Leicestershire’s other advantage was Tony Lock’s captaincy. Lock was lured back to English cricket from Perth by the offer of the captaincy at Grace Road. By 1967, his third season, he had brought about something of a renaissance (or perhaps simply naissance). Ray Illingworth completed the job, with five trophies in five years in the seventies. Meanwhile, Lock repeated the trick in the southern hemisphere, leading Western Australia to their first Sheffield Shield in twenty years. In 1967 he was still good enough for Peter West to describe him as the finest slow left-armer in the country, and was to be called up to join the MCC party in the Caribbean in the winter.
Earlier in the week, Leicestershire visited Worcester where 22 wickets fell on the Bank Holiday Monday. Off spinner Birkenshaw took his hat-trick as Worcestershire were dismissed for 91. Len Coldwell and Jack Flavell then bowled 35 overs between them (though not unchanged this time), taking nine wickets as Leicestershire gained a lead of 20, which Worcestershire overcame by the end of the day, though with the loss of two further wickets only for the rain to return on the third day.
I tweeted the result of the second XI match between Kent and Worcestershire at St Lawrence. It is not the intention to make this a regular feature unless something noteworthy occurred, but I was there for the first afternoon and remember two things about it. First, I collected the autographs of some Worcestershire players, including Joe Lister and Jim Standen. Lister was Worcestershire secretary. That one man could run the club and still find time to captain the second XI goes some way to refuting Woolley’s view of a game being overtaken by commercial interests. Lister went on to be secretary of Yorkshire during Boycott Civil War. Standen was the most distinguished of the dwindling band of footballer-cricketers, having kept goal at Wembley in winning West Ham teams in the FA Cup in 1964 and the European Cup Winners’ Cup in 1965. Another, Ted Hemsley—at that time Shrewsbury Town’s left back—was also in the Worcestershire team.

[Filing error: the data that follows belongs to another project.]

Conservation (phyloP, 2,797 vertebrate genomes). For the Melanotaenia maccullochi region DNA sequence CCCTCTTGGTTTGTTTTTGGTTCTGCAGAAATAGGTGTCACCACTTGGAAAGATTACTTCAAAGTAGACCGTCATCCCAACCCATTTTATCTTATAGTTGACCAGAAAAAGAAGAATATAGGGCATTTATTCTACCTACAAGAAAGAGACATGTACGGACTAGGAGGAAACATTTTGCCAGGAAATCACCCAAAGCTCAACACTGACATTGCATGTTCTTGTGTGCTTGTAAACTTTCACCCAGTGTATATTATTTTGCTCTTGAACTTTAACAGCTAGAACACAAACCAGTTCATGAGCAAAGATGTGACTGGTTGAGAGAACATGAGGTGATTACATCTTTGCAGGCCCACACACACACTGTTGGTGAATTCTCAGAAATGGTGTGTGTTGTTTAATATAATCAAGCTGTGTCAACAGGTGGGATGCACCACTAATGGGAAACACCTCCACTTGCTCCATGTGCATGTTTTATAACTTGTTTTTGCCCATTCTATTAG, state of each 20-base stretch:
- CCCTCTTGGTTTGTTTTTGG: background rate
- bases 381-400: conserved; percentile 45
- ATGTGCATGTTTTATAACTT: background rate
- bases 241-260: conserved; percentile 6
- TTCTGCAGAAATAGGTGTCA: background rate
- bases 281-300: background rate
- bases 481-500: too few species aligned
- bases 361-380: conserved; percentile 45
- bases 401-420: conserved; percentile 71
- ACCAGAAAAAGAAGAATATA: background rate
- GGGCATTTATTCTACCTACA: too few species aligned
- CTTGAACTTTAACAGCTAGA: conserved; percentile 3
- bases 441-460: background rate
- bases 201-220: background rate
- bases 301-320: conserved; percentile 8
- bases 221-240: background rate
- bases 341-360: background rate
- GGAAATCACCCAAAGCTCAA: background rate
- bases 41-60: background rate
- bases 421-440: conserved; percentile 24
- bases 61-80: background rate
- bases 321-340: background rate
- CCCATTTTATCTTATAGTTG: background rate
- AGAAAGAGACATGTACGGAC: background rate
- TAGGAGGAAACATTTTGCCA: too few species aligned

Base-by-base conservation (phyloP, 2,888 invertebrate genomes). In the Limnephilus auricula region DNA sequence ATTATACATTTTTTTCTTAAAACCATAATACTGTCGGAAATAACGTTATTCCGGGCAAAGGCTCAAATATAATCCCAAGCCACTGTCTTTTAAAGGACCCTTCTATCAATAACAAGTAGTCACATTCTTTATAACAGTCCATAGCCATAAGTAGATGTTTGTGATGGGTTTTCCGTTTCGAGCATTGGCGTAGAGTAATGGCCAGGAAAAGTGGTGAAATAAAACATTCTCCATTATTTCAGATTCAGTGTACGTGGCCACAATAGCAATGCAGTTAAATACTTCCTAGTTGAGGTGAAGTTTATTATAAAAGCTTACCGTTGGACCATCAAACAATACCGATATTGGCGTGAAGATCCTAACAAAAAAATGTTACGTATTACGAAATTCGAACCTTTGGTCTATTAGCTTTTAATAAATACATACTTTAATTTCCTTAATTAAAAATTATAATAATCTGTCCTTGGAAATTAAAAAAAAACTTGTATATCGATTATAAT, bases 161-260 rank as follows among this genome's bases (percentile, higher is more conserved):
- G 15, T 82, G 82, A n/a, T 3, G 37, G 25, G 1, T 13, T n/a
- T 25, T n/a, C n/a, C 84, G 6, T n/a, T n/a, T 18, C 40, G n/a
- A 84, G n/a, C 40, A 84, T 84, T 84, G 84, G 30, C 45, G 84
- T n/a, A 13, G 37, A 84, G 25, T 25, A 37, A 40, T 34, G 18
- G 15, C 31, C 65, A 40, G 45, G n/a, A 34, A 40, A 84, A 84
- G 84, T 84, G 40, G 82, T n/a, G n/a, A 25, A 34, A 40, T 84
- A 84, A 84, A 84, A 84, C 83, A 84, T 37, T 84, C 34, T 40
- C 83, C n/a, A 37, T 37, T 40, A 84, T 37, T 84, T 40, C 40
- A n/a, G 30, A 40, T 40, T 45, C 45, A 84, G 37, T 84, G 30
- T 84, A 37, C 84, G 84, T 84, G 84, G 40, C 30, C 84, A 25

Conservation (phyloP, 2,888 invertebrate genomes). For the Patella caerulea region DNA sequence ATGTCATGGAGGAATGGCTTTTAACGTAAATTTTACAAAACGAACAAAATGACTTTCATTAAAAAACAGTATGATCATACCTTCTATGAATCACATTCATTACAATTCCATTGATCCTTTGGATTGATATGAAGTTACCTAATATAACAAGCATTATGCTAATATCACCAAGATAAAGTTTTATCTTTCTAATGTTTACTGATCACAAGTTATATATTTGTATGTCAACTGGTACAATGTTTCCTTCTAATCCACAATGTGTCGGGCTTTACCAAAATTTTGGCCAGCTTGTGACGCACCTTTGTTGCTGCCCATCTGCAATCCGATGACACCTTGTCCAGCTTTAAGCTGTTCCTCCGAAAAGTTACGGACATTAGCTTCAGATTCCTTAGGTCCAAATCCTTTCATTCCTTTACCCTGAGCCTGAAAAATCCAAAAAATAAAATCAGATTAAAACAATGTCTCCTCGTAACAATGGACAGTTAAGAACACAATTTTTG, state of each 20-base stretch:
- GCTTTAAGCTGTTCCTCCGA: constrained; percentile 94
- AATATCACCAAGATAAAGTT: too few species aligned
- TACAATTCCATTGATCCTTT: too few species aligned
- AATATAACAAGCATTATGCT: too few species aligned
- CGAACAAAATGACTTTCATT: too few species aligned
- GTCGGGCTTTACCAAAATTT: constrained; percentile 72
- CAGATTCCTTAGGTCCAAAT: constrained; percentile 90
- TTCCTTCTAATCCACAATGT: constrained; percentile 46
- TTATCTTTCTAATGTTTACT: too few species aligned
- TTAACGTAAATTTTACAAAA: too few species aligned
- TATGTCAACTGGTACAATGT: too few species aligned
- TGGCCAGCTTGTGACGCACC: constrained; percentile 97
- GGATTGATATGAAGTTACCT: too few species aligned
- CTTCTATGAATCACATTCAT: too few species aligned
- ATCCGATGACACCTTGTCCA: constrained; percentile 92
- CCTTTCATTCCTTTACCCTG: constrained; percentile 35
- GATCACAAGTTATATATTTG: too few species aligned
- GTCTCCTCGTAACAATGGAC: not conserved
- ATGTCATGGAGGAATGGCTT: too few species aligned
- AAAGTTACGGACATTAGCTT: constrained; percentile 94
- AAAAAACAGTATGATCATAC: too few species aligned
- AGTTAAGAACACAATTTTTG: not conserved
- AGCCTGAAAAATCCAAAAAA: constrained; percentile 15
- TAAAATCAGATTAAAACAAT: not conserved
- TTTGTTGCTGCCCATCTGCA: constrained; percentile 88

The other thing I recall was that I retrieved a ball that had been hit for four and returned it to the fielder, John Dye, something that, as a dweller of the upper decks of stands where possible, I have never done since, though I did once dive out of the way at Maidstone from a six that a braver man would have tried to catch. Glenn Turner made the highest score of the match, and I probably saw him do it, the first time I watched one of New Zealand’s finest.
The scorecard of that game reveals that batsman and former vice-captain Bob Wilson was in the Kent side, dropped from the first team for the first time in more than a decade. From then on he was a mere stopgap, and retired at the end of the season. I recall at Dover in late August somebody asking him if he was playing in the Gillette Cup Final a few days later, a question that even a child could spot as insensitive given that everyone knew that the answer was no.
Sgt Pepper’s Lonely Hearts Club Band was released that week, and received an intelligent review in The Times.
The Summer of Love was not a universal phenomenon. The war in Vietnam raged on, the Middle East was about to explode and now Nigeria found itself on the brink of a civil war. The coastal province of Biafra seceded from the rest of the country this week, a decision that resulted in the Blue Peter Christmas appeal of 1968 being devoted to easing its children's starvation.